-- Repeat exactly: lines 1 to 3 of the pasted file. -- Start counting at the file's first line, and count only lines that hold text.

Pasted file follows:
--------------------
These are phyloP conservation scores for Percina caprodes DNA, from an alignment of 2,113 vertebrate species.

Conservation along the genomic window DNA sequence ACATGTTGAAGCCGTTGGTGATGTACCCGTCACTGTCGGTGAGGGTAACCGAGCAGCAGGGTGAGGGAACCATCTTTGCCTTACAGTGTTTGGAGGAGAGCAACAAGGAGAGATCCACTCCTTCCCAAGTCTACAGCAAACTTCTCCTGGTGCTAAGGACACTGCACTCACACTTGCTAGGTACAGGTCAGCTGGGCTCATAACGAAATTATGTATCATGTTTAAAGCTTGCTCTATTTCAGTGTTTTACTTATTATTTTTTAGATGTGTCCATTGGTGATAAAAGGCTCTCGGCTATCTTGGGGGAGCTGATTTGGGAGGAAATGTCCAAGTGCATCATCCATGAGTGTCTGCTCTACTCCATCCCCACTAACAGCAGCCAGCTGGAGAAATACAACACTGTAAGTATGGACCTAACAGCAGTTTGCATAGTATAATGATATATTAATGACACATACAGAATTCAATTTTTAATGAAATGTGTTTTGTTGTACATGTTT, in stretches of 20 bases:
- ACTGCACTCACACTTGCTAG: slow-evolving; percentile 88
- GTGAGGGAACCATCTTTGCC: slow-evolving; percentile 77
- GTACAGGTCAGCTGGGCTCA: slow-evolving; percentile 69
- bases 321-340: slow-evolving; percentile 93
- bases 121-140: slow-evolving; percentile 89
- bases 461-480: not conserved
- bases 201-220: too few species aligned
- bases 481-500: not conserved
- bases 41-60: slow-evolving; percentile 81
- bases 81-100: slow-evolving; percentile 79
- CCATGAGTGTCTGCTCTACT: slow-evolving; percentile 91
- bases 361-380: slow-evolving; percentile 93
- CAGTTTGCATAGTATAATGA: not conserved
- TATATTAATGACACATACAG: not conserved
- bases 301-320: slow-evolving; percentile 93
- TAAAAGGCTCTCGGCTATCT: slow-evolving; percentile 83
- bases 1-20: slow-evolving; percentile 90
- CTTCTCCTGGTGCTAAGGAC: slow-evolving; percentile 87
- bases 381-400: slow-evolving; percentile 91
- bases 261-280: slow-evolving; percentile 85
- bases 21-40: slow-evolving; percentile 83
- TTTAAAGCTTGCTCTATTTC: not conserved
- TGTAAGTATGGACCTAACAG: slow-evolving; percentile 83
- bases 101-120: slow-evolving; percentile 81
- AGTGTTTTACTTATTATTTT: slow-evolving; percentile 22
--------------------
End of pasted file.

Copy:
These are phyloP conservation scores for Percina caprodes DNA, from an alignment of 2,113 vertebrate species.

Conservation along the genomic window DNA sequence ACATGTTGAAGCCGTTGGTGATGTACCCGTCACTGTCGGTGAGGGTAACCGAGCAGCAGGGTGAGGGAACCATCTTTGCCTTACAGTGTTTGGAGGAGAGCAACAAGGAGAGATCCACTCCTTCCCAAGTCTACAGCAAACTTCTCCTGGTGCTAAGGACACTGCACTCACACTTGCTAGGTACAGGTCAGCTGGGCTCATAACGAAATTATGTATCATGTTTAAAGCTTGCTCTATTTCAGTGTTTTACTTATTATTTTTTAGATGTGTCCATTGGTGATAAAAGGCTCTCGGCTATCTTGGGGGAGCTGATTTGGGAGGAAATGTCCAAGTGCATCATCCATGAGTGTCTGCTCTACTCCATCCCCACTAACAGCAGCCAGCTGGAGAAATACAACACTGTAAGTATGGACCTAACAGCAGTTTGCATAGTATAATGATATATTAATGACACATACAGAATTCAATTTTTAATGAAATGTGTTTTGTTGTACATGTTT, in stretches of 20 bases:
- ACTGCACTCACACTTGCTAG: slow-evolving; percentile 88